"(Extremists) used to go door-to-door to recruit members, but a social media structure lets them get work done more quickly. Once you have a system, it's easy," Barrett-Fox said. "People may not open the door, but they'll click on something."
Henry Fernandez, a senior fellow at the progressive policy institute Center for American Progress, said reposting the same video may cost these groups views, but it prevents sites from finding and removing all their content across platforms – especially since there is no system in place for these companies to communicate and collaborate to stop hate groups online.
In addition to their slew of accounts, New IFB churches use anonymous profiles to defend themselves in the comment sections on their posts.
Spamming the internet isn’t enough, though. Extremists have become experts at recruiting online.
Churches connect their messages with popular conspiracy theories to draw in susceptible audiences. For example, an anti-vaxxer might stumble on a New IFB video that supports those beliefs. Then, with just a few clicks, people can be exposed to the entire range of videos from the group, and that can be enough to persuade some users.
"The main goal of search engine and social media algorithms is to keep people online," Fernandez said. "Platforms look at the content you're viewing and feed similar ideas to you through your feed. That can cause audiences to really spiral into hateful communities."
Google and YouTube have tried to resolve this issue by referring internet users to truthful content from trusted sources, but their systems aren't perfect.
In reality, the New Independent Fundamental Baptist movement is not remotely as large as it appears on social media, but the group's clever use of these channels and manipulation of the media misleads the public about their size.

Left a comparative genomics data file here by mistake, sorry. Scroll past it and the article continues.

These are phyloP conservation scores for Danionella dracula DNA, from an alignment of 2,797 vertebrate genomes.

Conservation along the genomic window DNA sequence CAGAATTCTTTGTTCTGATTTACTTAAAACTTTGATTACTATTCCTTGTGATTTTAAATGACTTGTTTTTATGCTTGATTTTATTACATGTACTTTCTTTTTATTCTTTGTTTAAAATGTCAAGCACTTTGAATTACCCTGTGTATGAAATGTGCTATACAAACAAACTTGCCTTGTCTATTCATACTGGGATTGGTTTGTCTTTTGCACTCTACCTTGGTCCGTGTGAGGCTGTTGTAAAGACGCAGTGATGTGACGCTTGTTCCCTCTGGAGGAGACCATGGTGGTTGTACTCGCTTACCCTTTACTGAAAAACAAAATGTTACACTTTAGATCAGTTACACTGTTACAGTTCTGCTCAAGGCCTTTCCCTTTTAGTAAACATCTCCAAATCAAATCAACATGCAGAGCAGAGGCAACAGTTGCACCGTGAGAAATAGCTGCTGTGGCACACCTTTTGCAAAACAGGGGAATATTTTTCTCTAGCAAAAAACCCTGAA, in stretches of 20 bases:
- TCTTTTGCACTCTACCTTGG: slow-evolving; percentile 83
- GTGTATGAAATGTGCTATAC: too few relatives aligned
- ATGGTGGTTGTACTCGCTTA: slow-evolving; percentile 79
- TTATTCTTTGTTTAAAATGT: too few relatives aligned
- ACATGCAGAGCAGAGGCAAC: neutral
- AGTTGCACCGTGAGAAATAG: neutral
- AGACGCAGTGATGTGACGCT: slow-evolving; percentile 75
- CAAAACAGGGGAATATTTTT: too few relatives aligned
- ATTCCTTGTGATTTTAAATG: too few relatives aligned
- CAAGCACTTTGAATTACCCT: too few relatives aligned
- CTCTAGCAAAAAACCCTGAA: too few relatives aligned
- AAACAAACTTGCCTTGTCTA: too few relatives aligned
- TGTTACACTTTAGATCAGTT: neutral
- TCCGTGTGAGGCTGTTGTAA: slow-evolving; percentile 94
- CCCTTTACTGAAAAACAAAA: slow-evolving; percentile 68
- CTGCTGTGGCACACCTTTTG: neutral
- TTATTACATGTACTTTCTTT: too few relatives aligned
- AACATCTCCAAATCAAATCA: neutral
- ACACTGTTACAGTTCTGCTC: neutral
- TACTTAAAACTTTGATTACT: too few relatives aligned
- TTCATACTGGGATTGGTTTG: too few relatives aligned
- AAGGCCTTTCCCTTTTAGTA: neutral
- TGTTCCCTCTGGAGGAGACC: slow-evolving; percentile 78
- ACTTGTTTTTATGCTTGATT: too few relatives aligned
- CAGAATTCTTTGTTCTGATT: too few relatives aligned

Crafting the perfect message
Every hate group needs a strong, dividing message. In the New IFB's case, their anti-LGBTQ sermons and rallies were the height of their communication chain.
But they didn’t get it right at first.
Before the series of Pride Month sermons, the New IFB attempted to get the media's attention; they just weren't as successful. They finally found the perfect rhetoric to make the media and public furious in June: advocating the murder of LGBTQ people.
"The public is drawn to a clear message and an anti-LGBTQ message is a very clear one. People are drawn to speech that puts people into categories," McBride said.
Simplicity could only get them so far, though. The New IFB had to separate itself so that it couldn’t be ignored.
"They intentionally use inflammatory language, or what they call 'hard preaching,' to get people's attention," said Peter Montgomery, senior fellow at People for the American Way, a progressive group founded to fight right-wing extremism.
"The New IFB has adopted positions that put them in opposition of other Christian groups on purpose to differentiate themselves."
According to danah boyd, founder and president of the Data & Society Research Institute, extremists have developed a strategy to manipulate the media. After creating a spectacle fueled by social media, hate groups use sensational phrases to promote their message and find new audiences. The New IFB launched a "Make America Straight Again" conference right around the time the news about Fritts was hot to do just that.
"I don't think they see their message as deception," Barrett-Fox said. "They just think it's strategy."
Where the media went wrong
Following the frenzy to break news about Fritts and other New IFB pastors, the number of people who said they were attending the Make America Straight Again conference more than quadrupled.